Catherine de Medicis

Catherine de Medicis was a French queen (1519-1589). After the early death of her husband, she served as regent for her sons. Her policy of tolerance toward Protestants failed to prevent the outbreak of religious wars. She worked hard to defend the French monarchy between the Catholic Duke of Guise and the Protestants. She also contributed to the cultural development of France.

Life of Catherine de Medicis

 Catherine de Medicis was born in Florence, Italy, to a noble family. She was a member of the Medici family. Her father was Lorenzo di Piero de Medici, Duke of Urbino.

Married Life

 In 1533, Catherine married the future King Henry II of France. She was known at the French court as a gentle and intelligent woman. She showed that she loved Henri II, was devoted to him, and thought only of enhancing the royal dignity. At the same time, Catherine emphasized that she was Henri’s official partner.

 Henri had mistresses. However, Catherine emphasized that she was different from them. For example, She claimed that she had the right to advise and represent the king. Some people warned against the danger of allowing a woman to be so close to the center of the royal power.

 Catherine had ten children with Henri II. Three of their sons later ascended to the throne of France in that order:: François II, Charles IX, and Henri III. Catherine was regent when her children ascended to the throne at an early age. 

As a member of the Medici family

 Catherine’s Medici origins also allowed her to play a variety of roles after her marriage to the French court. For example, she was a patron of the arts. As is well known, the Medici family was the patron of the arts in Florence and contributed greatly to the Florentine Renaissance. They even promoted this themselves to the outside world. Therefore, Catherine was also expected to serve as a patron of the arts in France.

 Being from the Medici family also meant that she was a foreigner of Italian origin. Under the xenophobic customs of the time in France, Catherine continued to be slandered as a foreigner of Italian origin.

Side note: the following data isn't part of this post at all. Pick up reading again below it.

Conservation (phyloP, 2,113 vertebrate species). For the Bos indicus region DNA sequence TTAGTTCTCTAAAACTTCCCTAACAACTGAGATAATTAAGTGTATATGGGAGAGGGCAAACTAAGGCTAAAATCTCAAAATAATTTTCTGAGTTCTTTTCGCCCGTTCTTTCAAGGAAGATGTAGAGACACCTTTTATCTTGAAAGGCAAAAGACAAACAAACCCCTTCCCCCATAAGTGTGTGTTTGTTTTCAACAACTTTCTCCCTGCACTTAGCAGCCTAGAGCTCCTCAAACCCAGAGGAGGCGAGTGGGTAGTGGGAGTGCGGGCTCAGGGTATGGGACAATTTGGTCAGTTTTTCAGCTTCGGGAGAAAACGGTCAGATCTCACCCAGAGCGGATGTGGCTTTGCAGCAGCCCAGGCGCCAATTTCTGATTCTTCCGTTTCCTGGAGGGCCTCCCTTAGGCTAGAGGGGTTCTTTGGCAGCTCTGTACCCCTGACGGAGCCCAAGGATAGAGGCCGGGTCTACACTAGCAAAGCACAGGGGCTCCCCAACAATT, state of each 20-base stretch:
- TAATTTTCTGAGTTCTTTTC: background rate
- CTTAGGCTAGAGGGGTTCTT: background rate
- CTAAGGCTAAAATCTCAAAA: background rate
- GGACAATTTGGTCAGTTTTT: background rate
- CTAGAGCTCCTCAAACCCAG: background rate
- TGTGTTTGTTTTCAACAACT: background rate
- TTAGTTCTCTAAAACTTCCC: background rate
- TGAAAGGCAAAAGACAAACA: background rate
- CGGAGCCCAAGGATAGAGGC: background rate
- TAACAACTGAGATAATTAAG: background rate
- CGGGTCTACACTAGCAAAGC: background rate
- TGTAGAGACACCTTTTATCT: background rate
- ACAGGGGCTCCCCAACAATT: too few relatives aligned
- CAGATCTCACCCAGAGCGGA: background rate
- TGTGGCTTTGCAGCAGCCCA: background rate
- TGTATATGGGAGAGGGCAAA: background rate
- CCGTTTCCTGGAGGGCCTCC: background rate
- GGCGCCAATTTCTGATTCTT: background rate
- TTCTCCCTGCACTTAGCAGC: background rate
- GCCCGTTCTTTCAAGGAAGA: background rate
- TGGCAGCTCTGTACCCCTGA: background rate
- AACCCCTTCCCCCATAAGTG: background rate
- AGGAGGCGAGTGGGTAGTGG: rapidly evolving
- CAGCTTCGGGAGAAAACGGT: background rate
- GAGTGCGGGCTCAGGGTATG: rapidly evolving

In 1559, Henri II died in an accident. The young François II ascended the throne. Catherine became his regent. Moreover, Catherine was engaged in educating the young king and other heirs to the throne, feeling a strong sense of responsibility to raise them to be worthy kings. Catherine herself was devoted to them and tried to give them strict advice.

 However, it was often difficult to tell whether Catherine’s attitude toward her sons was devotion or domination. Catherine’s sons were sometimes criticized as immature youngsters who had not escaped the influence of their overprotective mother. Catherine demanded that her daughters maintain the prestige of the Valois family and play an important role for the Valois dynasty. She expected her daughters to always act as allies of the Valois dynasty, even after they grew up and married.

 Around this time, the ardent Catholic Duke of Guise rose to power and wrested real power from the royalists. In 1560, Protestant princes attempted to abduct François II from the Château d’Amboise in an attempt to wrest real power from the Duke of Guise. However, this failed. They were executed on a large scale. However, Catherine saw it as a problem to weaken the Protestant princes too much in order to prevent the tyranny of the Duke of Guise. So, in 1560, she issued the Edict of Romorantin, bringing about a reconciliation between the two factions.

 In the same year, François II died and Charles IX ascended the throne. Catherine again became regent. Catherine continued her policy of religious toleration and tried to oppose the Duke of Guise. For example, she abolished the death penalty for heresy and allowed preaching in private homes. She granted Calvinists freedom of faith and allowed them to practice worship if outside the city.

 Outbreak of the Religious Wars

 However, in 1562, the Catholic side did not accept Catherine’s policy of tolerance, and a religious war began in France. This civil war then continued intermittently during the 1560s.